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Creating Jobs for Migrant Workers Top Govt Agenda
    2008-11-14 11:27:28     China Daily

Migrant workers wait for job offers near a construction site in Zhengzhou, Henan Province on Nov 13, 2008. [Photo: China Daily]

The government's latest economic stimulus plan could create at least one million jobs by the end of the year, in turn curbing rapid unemployment among migrant workers hit by a looming global recession, a senior researcher has said.

The $586-billion stimulus package will help ease unemployment from export-oriented enterprises in the coastal regions shutting down or cutting costs amid the global financial downturn, Liu Junsheng from the labor-wage institute of the Ministry of Human Resources and Social Security said on Tuesday.

The country will invest 100 billion yuan by the end of the year as part of the package, said the National Development and Reform Commission, the country's top economic planner.

About one-third of the investment will go into improving infrastructure, boosting agricultural competitiveness and building up the social security network in the rural regions, sources close to the central government have said.

"This can directly bring new jobs for surplus labor in the rural regions," Liu said.

"All these investments can create new jobs in towns and villages," Liu said.

While the number of jobs created by the massive infrastructure projects will be considerable, it is equally important to stem the decline arising from the export sectors, Cai Fang, a labor economics specialist with the Chinese Academy of Social Sciences in Beijing, said yesterday.

"The stimulus projects for infrastructure nationwide will bring in a huge army of laborers and I'm sure a large number of migrant workers will return to construction sites for new work," said Cai, who is also a member of the Standing Committee of the National People's Congress.

"But the projects are still limited to infrastructure, which is not sufficient."

"We believe the stimulus plan will create new jobs, but the government should pay equal attention to laborers in export-oriented enterprises. These enterprises may have been under pressure for a relatively long period of time," Cai said.

"The central government's fiscal policy has also stimulated the international community and we hope there will be more policies of the same caliber, both from the central and local governments, to support small businesses focusing on export," he said.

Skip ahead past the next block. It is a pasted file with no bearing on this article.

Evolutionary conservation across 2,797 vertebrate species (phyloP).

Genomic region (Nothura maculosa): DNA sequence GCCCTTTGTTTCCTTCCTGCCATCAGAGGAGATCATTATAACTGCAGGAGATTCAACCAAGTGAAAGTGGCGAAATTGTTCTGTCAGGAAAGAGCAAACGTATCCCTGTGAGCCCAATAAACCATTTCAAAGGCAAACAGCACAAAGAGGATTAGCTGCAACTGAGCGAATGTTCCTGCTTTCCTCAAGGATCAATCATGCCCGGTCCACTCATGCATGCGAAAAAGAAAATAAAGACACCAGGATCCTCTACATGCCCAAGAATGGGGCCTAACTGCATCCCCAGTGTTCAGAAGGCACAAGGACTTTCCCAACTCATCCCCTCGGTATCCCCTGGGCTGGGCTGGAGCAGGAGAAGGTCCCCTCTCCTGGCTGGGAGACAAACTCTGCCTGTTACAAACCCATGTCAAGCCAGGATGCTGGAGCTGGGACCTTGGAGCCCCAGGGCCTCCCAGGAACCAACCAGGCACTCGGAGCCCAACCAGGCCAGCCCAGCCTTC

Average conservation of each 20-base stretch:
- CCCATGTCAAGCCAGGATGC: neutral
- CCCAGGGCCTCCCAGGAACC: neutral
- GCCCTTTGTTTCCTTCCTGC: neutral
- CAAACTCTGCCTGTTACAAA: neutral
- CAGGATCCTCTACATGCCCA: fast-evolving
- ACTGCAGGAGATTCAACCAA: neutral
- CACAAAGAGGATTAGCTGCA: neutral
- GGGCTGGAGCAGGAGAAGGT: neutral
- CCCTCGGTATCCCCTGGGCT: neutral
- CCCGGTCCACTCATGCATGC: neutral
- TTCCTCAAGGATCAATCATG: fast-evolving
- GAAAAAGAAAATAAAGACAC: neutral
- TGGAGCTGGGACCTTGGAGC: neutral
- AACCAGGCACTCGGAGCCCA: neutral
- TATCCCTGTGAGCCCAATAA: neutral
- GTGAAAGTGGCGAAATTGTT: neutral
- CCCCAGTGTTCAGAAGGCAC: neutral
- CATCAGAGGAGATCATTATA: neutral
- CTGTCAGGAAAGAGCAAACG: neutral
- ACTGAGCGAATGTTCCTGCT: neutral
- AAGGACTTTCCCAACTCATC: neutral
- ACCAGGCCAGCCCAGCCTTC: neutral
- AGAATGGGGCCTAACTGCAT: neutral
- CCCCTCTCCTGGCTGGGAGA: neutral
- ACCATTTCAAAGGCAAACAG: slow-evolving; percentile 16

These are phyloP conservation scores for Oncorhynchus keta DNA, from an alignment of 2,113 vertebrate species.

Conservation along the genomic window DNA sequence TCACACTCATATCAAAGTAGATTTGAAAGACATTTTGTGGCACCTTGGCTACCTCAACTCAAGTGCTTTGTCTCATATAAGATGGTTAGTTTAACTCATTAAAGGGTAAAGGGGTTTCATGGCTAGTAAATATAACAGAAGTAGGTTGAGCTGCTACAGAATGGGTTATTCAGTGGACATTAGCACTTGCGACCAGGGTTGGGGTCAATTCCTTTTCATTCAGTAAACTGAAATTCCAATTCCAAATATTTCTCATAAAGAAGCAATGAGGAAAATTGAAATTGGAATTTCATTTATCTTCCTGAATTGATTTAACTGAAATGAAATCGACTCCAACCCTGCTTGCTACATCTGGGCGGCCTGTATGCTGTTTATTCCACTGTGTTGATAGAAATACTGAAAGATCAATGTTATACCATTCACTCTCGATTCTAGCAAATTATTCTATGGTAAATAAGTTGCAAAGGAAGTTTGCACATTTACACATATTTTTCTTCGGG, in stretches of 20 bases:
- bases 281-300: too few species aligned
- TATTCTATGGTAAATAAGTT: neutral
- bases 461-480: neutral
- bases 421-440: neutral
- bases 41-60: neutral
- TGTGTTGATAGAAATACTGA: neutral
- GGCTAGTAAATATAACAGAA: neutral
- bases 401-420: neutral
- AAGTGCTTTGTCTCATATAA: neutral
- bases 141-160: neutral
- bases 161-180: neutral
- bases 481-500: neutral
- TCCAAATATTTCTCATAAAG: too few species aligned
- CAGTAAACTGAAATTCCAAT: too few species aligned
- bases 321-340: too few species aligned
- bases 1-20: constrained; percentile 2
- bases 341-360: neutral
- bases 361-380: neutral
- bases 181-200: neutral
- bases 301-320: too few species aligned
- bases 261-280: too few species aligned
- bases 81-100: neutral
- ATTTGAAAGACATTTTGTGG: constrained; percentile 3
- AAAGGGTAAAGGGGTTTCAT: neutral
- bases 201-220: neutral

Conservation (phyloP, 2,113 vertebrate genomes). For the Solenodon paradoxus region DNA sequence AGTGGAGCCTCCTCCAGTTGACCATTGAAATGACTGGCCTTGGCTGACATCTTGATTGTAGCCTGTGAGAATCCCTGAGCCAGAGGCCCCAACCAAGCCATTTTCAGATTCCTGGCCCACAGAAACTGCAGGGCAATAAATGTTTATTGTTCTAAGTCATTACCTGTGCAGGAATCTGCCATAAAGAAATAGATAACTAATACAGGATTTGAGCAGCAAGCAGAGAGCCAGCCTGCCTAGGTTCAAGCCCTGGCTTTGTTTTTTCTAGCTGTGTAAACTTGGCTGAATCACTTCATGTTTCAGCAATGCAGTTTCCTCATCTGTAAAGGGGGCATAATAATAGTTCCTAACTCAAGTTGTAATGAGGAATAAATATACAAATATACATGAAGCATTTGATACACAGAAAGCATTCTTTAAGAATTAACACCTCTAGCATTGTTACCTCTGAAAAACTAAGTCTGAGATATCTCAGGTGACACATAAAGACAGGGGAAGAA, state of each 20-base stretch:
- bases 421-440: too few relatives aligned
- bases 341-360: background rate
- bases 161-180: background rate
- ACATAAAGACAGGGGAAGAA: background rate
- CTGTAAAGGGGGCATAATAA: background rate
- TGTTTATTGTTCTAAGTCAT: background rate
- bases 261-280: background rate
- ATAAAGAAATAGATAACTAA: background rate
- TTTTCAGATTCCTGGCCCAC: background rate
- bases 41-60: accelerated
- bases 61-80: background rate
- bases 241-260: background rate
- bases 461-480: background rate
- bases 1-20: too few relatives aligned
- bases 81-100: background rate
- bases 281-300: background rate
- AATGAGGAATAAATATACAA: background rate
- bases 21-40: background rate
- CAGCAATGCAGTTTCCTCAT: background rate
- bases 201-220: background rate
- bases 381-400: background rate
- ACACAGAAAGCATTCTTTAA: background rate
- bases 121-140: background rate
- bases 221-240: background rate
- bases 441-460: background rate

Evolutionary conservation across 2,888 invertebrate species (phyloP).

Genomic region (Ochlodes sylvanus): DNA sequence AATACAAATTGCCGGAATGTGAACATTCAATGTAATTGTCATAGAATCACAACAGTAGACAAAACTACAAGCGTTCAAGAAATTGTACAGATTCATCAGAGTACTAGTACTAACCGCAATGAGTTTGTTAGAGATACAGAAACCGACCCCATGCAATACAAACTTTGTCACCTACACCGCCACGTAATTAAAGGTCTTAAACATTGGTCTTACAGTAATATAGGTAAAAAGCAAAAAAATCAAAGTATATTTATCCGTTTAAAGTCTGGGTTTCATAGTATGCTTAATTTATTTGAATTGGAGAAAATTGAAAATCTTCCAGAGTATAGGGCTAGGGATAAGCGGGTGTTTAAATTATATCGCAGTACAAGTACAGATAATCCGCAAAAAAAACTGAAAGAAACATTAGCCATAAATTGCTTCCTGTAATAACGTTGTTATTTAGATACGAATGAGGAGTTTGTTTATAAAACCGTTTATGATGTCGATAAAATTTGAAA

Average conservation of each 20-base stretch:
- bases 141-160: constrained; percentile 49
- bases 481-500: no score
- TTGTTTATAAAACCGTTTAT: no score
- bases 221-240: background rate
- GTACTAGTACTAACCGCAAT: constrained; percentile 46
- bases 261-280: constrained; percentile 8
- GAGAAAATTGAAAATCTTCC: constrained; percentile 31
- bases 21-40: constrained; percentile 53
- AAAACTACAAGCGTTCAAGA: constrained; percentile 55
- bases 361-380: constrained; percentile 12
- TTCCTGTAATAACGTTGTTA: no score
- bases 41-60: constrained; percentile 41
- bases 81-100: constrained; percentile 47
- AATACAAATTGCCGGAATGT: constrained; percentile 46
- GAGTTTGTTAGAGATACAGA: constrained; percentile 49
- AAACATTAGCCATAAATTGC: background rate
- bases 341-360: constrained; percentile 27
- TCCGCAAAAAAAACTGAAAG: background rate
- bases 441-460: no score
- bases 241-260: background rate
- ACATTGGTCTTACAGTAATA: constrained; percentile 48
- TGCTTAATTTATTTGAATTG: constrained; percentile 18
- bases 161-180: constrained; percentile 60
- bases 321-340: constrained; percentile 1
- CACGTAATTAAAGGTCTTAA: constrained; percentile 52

The government should also use the momentum to spend more and revamp its social security system, to further help laborers deal with the economic challenges, Cai said.

"Most laborers worry about their welfare, retirement funds or unemployment benefits. The government should address these worries," said Cai, who also suggested the government continue to remove the individual income tax from more low-income laborers.

Still, Cai said local authorities should not interfere in the job market to deal with unemployment.

Some local governments recently raised the standard wage for low-income workers, putting added pressure on enterprises and causing more unemployment, he said.

"These enterprises are facing their most difficult time, so the government, the enterprises and the laborers should go through this difficult time together," Cai said.

China, which holds the world's largest population of 1.3 billion, stands to face tremendous pressure from the 10 million people entering the workforce every year.

The government has set a target of maintaining at least 9 percent economic growth over the next two years, while the country is expected to keep its unemployment rate at about 4 percent, excluding migrant workers.

The country has about 200 million migrant workers, of whom 120 million move from rural areas to work in cities, figures from the Ministry of Human Resources and Social Security showed.

The largest number of migrant workers comes from Sichuan, Hunan, Hubei and Jiangxi provinces, as well as the Guangxi Zhuang autonomous region.

There has been an increasing number of migrant workers heading home to Chongqing municipality and Sichuan, Hunan and Hubei from the major exporting base of Guangdong in the past few weeks, the ministry said.

Hubei province alone registered 300,000 migrant workers returning home during the last two months, the Wuhan-based Chutian Metropolis Daily reported.

Similarly, the Hunan provincial administration of human resources and social security estimated that 2.8 million migrant workers will return to the province in the coming year, the local Xiaoxiang Morning Post reported.

Human Resources and Social Security Minister Yin Weimin said earlier this month that although 57,608 enterprises went bankrupt in Guangdong province, there were still 92,609 newly registered companies in the first three quarters of the year, which helped the province maintain a 10.4-percent growth rate.

However, in the third quarter of this year, the number of job vacancies in Guangdong was much lower than the previous year, and growth rate of newly created jobs has slowed down, Yin said.



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